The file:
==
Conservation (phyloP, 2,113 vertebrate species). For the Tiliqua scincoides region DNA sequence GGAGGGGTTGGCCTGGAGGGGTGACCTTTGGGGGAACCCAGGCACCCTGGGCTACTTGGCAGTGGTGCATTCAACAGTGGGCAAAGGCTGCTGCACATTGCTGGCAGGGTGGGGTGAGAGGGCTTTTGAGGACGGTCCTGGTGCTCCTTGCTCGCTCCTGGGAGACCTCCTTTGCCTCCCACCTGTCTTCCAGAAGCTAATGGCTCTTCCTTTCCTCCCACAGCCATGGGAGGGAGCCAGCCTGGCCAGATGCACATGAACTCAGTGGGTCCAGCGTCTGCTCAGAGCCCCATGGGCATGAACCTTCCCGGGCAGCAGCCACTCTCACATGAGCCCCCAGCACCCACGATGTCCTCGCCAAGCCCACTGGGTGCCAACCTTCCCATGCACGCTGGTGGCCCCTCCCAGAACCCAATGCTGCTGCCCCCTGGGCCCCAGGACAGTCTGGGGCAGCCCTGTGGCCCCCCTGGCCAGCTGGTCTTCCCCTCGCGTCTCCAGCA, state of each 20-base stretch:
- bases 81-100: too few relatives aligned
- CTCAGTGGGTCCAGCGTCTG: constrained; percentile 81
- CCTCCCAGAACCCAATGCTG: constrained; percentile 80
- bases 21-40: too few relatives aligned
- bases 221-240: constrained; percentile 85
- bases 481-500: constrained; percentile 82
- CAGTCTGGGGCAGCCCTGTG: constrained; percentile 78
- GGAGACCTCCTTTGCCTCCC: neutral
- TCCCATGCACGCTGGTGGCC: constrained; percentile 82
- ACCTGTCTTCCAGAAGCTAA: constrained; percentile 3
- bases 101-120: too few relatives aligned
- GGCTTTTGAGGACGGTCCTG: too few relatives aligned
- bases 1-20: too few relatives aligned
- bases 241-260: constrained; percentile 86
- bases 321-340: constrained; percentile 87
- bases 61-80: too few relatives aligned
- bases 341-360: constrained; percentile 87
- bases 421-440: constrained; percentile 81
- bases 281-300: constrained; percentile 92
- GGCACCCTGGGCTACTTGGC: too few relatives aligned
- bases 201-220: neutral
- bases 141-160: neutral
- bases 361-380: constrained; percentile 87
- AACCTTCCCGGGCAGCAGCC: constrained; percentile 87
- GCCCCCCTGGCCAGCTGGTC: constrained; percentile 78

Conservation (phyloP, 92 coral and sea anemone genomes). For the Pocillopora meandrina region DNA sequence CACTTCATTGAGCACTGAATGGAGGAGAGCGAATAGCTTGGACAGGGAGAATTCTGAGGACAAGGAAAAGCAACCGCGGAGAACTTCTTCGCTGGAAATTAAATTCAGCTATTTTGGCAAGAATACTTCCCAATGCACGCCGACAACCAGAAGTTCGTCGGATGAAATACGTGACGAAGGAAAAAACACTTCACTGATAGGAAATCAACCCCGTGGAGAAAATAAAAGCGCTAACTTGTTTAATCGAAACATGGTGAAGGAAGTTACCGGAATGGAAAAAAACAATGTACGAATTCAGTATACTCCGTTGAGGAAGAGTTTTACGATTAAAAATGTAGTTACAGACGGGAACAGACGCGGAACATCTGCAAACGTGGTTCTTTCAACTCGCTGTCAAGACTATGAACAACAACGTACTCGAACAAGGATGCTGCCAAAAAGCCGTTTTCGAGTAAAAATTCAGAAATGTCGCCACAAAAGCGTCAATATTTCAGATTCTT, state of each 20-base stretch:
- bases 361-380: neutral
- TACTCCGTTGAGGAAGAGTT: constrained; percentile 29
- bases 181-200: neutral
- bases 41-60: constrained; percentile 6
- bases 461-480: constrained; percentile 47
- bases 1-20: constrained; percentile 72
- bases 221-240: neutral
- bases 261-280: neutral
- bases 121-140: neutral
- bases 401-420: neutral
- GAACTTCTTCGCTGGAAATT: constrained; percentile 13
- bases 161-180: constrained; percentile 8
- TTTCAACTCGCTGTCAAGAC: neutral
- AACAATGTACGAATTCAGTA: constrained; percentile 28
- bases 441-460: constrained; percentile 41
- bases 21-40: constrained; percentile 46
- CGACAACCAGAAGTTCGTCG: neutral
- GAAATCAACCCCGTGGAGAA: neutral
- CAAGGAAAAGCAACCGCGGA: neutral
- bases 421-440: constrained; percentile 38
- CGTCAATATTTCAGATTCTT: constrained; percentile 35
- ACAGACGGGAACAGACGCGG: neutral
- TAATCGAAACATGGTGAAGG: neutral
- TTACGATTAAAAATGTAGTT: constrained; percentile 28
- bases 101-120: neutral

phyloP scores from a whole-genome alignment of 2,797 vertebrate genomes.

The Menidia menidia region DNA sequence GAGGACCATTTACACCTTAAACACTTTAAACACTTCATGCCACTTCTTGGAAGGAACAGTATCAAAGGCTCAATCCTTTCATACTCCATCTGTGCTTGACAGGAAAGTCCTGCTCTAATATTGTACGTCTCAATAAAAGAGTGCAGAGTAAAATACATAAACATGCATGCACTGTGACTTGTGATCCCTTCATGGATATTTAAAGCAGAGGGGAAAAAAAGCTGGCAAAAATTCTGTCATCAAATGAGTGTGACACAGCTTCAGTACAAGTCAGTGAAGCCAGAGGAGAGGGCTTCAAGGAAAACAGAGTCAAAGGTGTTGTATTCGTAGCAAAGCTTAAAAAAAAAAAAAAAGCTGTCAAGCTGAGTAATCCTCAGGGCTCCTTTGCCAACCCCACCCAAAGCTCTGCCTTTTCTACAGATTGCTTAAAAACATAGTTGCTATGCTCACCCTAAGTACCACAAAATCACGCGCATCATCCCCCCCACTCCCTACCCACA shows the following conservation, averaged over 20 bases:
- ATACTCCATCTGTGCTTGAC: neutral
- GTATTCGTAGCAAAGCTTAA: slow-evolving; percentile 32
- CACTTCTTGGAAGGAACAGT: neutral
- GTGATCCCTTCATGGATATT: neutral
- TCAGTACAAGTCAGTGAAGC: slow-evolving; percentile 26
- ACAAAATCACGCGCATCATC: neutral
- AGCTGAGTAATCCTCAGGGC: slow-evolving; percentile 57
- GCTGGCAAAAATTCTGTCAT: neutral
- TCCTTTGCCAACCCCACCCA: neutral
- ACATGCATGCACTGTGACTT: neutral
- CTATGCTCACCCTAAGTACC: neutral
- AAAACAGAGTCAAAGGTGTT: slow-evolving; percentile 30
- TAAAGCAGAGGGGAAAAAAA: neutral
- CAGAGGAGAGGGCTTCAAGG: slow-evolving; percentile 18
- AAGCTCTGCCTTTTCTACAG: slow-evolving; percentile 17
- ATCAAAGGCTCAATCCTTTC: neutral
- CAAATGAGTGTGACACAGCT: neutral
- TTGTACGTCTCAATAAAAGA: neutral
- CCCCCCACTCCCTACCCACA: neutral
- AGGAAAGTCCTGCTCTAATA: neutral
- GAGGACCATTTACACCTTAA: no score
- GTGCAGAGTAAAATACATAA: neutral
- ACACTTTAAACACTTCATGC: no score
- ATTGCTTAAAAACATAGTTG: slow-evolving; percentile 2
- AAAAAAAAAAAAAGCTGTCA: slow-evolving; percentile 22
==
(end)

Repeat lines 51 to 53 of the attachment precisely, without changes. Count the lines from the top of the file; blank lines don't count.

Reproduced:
- TTACGATTAAAAATGTAGTT: constrained; percentile 28
- bases 101-120: neutral

phyloP scores from a whole-genome alignment of 2,797 vertebrate genomes.